To-go cocktails are now permanently legal in Ohio effective immediately.
This Tuesday, Ohio became the 2nd state in the country to make the sale of to-go cocktails permanent after Governor Mike DeWine signed the bill into law.
Since the beginning of the pandemic, bars and restaurants have had to utilize every resource at their disposal to stay afloat in this economically turbulent time. States America were quick to make moves that would loosen restrictions for these businesses’ revenue sources, with over 30 states signing measures that would permit these businesses to sell beer, wine, and mixed cocktails to-go.
However, many of the laws set into place were temporarily. For instance, the state of Illinois’ legal to-go cocktail initiative is marked with a one-year expiration date. On the other hand, Iowa make the sale of to-go distilled beverages permanent in late June.
Ohio’s “The Business Expansion Safety Act” Ohio’s grants further liberties to restaurants, bars, wineries, and breweries, by allowing the delivery of (up to 3) alcoholic drinks by third-party delivery services with the purchase of a meal for customers 21 and over. Accordingly, businesses must seal drinks before sale. Beverages can not be consumed on the premises. The bill also enables businesses with permits more outside private and public space to use in the service of customers, granted the approval of the local municipality.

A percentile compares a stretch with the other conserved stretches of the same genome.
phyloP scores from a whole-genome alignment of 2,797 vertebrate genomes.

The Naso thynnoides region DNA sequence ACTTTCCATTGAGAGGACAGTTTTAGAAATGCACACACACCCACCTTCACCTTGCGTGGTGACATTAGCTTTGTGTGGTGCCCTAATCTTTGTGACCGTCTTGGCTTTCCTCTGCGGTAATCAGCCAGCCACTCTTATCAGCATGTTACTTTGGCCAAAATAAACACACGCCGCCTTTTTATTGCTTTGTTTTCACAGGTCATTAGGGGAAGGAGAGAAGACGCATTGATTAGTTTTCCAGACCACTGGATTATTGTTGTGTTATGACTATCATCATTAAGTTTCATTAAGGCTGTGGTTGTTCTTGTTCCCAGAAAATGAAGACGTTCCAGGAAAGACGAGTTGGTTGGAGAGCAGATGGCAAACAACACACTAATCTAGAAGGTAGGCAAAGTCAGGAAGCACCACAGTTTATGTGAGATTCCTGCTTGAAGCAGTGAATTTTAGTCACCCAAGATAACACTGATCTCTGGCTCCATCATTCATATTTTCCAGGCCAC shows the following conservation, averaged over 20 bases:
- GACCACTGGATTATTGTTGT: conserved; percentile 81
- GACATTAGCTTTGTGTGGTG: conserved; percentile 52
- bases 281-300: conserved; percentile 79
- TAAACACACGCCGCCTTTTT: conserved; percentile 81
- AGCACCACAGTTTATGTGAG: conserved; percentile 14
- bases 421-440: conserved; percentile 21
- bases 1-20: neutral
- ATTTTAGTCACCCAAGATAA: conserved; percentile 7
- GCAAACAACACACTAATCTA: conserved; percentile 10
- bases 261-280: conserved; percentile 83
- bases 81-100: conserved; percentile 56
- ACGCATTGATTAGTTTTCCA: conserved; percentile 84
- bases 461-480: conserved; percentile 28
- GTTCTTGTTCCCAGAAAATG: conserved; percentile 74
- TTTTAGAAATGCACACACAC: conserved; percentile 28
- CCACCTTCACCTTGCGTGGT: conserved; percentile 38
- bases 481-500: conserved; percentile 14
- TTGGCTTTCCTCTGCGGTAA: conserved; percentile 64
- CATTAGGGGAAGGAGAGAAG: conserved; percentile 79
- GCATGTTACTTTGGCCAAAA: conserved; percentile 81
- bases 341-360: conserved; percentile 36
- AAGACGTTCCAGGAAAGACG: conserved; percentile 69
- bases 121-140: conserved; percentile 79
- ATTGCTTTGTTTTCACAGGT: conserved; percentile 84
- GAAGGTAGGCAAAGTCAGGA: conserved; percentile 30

“I am grateful to the governor for signing this critical legislation into law,” said Swearingen in a statement. “This bill is going to help our main street businesses, restaurant industry, and all of the waiters, waitresses, bartenders and Ohioans that rely on that industry to pay their bills.”
“During these unprecedented times, [Governor DeWine has] listened to the plight of Ohio’s restaurants and bars as they struggled to cope with the challenges posed by COVID-19,” the Distilled Spirits Council of the United States wrote in an open letter. “Cocktails to-go provided a much-needed lifeline for struggling on-premise locations and prevented the permanent closure of many of these businesses. Now that this measure is permanent, hospitality businesses have increased stability despite the uncertainty surrounding the pandemic.”